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USS Jamestown (AGP-3) circa July 1944
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Class:        JAMESTOWN (AGP-3)
Design:        Yacht
Displacement (tons):        1,730 light, 2,250 lim.
Dimensions (feet):        294.0' oa, 280.0' pp x 38.2' x 16.0' lim
Original Armament:        1-3"/50 (Mar 42)
Later armaments:        2-3"/50 4-20mm (Jul 42); 2-3"/50 6<8-20mm (1944-45)
Complement:        119 (1944)
Speed (kts.):        15
Propulsion (HP):        3,000
Machinery:        Diesel, 2 screws

Construction:
AGP Name Acq. Builder Keel Launch Commiss.
3 JAMESTOWN 6 Dec 40 Pusey & Jones, Wilmington -- 12 Sep 27 26 May 41

Disposition:
AGP Name Decomm. Strike Disposal Fate MA Sale
3 JAMESTOWN 6 Mar 46 20 Mar 46 30 Jun 46 MC/D 16 Dec 46

Class Notes:
FY 1941. The 294' diesel cruising yacht SAVARONA was designed by Henry J. Gielow and built by Pusey & Jones at Wilmington, Del., for Mrs. Emily Roebling Cadwallader, granddaughter of John Roebling, the engineer who built the Brooklyn Bridge. Mrs. Cadwallader spent part of her considerable fortune building between 1926 and 1931 three successively larger yachts (185', 294', and 446'), each named SAVARONA after a long-necked black-feathered African swan. She briefly operated this, the second, and then sold her in 1929, around the time she ordered the third in Germany, to Col. William Boyce Thompson, a copper millionaire and flora expert, who renamed her ALDER after his birthplace, Alder Gulch, Montana. Thompson used the ship briefly before he died in 1930. The Navy purchased her from "W. B. Thompson," most likely a reference to his widow, and classified her as a gunboat (PG-55).

At first the Navy seemed to be unsure what to do with this yacht. She was sent to the Bethlehem Steel Shipyard, Hoboken, N.J., (formerly W. & A. Fletcher Co.) for conversion, but as of late April 1941 work had not begun. Sometime between April and June 1941 the Navy decided to exchange her for the Coast and Geodetic Survey's salvage ship DISCOVERER (ex AM-38, later ARS-3). In the meantime, JAMESTOWN was given an austere conversion (without armament) and commissioned in May. Between June and September the former yacht cruised in Chesapeake Bay as a training ship for the Naval Academy. In July the Navy decided to exchange a smaller vessel, YP-96, for DISCOVERER, and it soon decided to use JAMESTOWN as a MTB tender. On 6 Sep 41 the Auxiliary Vessels Board considered two options for her conversion to a MTB tender, either "a complete conversion at excessive cost" or no further conversion except to provide one torpedo charging air compressor--the Board recommended the latter. The ship then returned to New York, first to tend PT boats at the Navy Yard and then to undergo conversion to a tender--probably more like the extensive conversion given HILO than the austere one recommended by the Board--which was completed in March 1942. JAMESTOWN received additional modifications at New York in July 1942 before moving to the Pacific. She was reclassified AGP-3 on 13 Jan 43 when the AGP classification was created. She was rated in May 44 as having capacity for 88 passengers or troops (probably mainly PT boat personnel) in addition to her crew of 119.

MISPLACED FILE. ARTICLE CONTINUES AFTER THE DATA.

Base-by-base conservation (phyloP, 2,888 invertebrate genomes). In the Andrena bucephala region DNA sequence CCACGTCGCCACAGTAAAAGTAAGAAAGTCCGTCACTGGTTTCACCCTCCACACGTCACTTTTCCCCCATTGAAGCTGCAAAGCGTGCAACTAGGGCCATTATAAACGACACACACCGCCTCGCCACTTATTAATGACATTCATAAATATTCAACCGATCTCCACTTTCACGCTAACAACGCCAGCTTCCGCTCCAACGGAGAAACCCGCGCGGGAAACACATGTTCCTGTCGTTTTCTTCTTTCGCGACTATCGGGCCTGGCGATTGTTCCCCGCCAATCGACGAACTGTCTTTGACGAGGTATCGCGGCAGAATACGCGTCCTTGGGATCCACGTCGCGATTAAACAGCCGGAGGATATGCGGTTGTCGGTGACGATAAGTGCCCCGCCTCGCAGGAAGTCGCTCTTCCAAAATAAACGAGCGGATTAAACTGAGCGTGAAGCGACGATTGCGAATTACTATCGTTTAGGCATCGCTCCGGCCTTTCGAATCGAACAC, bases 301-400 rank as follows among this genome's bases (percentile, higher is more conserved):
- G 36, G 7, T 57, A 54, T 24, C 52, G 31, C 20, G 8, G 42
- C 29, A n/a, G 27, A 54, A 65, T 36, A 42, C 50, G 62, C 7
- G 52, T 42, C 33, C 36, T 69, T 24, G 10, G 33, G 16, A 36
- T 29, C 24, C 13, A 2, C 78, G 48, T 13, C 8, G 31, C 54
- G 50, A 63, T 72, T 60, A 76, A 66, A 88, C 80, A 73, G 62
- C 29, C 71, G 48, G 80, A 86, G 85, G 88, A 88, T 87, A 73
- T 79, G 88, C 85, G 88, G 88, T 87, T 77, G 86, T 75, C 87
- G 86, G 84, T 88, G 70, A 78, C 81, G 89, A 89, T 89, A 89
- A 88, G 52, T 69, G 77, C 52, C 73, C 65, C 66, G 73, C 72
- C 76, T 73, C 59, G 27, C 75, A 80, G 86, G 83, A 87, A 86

Ship Notes:
AGP Name Notes
3 JAMESTOWN Ex private yacht ALDER, ex SAVARONA (completed Jan 28). Acquired as PG-55, reclassified AGP-3 13 Jan 43. Sold by MC for further operation, became JAMESTOWN in 1947 and MAROSANNA in 1953, both under British registry. While serving the Cayman Islands Co. as a banana carrier she sprang a leak and sank on 1 Aug 61 off the west coast of Colombia on a voyage from Ecuador to Tampa, Fl.

Page Notes:
AGP        1941
Compiled:        23-Feb-2006
© Stephen S. Roberts, 2002-2006